Original languageEnglish (US)
Pages (from-to)11063-11066
Number of pages4
JournalJournal of Biological Chemistry
Volume255
Issue number23
StatePublished - 1980

Fingerprint

Trifluoperazine
Insulinoma
Phosphorylation
Cricetinae
Insulin
Proteins
Potassium
Calcium-Calmodulin-Dependent Protein Kinases
Calmodulin
Electrophoresis
Glucagon
Autoradiography
Sodium Dodecyl Sulfate
Labeling
Polyacrylamide Gel Electrophoresis

ASJC Scopus subject areas

  • Biochemistry

Cite this

Ca2+-dependent protein phosphorylation and insulin release in intact hamster insulinoma cells. Inhibition by trifluoperazine. / Schubart, U. K.; Fleischer, N.; Erlichman, J.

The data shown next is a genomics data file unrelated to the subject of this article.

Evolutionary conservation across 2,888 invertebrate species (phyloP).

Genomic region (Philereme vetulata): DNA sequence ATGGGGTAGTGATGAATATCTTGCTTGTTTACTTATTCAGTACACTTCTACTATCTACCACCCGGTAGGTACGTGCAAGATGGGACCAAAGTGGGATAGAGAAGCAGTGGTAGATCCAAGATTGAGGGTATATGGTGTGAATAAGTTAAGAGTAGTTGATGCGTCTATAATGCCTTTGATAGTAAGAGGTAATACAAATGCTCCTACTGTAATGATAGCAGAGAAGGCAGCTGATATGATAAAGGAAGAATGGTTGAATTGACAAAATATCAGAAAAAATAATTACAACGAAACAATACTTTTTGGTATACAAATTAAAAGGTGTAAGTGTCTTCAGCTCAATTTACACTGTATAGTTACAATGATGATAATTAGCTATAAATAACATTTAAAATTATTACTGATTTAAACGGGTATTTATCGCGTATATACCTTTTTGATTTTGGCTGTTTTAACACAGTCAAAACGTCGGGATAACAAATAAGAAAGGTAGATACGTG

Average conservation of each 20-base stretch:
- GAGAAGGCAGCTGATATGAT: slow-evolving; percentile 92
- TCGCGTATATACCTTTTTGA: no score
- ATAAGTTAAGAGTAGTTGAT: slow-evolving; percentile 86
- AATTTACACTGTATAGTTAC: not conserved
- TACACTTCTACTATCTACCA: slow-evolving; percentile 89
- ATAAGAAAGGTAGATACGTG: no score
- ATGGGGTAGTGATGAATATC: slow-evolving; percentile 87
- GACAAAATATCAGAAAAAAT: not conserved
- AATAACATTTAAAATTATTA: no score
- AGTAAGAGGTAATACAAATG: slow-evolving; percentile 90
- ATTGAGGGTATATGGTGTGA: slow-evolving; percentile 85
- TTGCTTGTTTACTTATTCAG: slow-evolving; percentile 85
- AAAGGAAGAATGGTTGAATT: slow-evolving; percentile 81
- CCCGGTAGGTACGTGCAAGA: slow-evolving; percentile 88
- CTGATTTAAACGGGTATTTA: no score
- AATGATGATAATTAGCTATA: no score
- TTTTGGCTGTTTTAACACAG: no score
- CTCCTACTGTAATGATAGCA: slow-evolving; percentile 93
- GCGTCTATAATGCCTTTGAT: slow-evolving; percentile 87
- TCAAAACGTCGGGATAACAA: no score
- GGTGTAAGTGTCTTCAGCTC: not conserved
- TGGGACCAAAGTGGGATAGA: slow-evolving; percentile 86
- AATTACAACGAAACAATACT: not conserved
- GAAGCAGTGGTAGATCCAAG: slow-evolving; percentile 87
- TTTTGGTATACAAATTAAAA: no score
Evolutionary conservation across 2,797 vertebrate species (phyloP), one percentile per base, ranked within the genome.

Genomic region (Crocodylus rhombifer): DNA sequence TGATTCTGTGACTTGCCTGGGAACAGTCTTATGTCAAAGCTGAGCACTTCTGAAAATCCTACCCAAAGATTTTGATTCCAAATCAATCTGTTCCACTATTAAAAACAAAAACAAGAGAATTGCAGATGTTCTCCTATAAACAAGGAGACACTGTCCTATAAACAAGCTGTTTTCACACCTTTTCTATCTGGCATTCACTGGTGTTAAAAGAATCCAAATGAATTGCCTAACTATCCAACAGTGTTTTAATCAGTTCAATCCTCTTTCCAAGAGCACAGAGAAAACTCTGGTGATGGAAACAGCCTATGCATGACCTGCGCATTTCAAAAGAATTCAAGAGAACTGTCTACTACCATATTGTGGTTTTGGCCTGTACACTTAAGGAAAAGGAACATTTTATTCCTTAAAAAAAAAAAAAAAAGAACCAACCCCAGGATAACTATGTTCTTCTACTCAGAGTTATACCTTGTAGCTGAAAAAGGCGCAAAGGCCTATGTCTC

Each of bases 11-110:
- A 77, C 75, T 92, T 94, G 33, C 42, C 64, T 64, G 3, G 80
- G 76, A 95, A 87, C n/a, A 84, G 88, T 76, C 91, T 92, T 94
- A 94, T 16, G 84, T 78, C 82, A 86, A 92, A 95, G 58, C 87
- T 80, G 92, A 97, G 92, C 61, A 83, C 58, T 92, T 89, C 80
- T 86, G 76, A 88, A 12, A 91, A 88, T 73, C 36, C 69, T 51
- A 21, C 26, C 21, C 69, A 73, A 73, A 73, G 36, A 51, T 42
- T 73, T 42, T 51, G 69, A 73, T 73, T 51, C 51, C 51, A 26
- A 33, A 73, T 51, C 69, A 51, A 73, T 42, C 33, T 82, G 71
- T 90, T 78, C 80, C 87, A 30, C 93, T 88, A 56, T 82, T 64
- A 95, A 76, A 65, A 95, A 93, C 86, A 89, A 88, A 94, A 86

In: Journal of Biological Chemistry, Vol. 255, No. 23, 1980, p. 11063-11066.

Research output: Contribution to journalArticle

@article{fc18a52d8dc64d439d8a80975999bdce,
title = "Ca2+-dependent protein phosphorylation and insulin release in intact hamster insulinoma cells. Inhibition by trifluoperazine",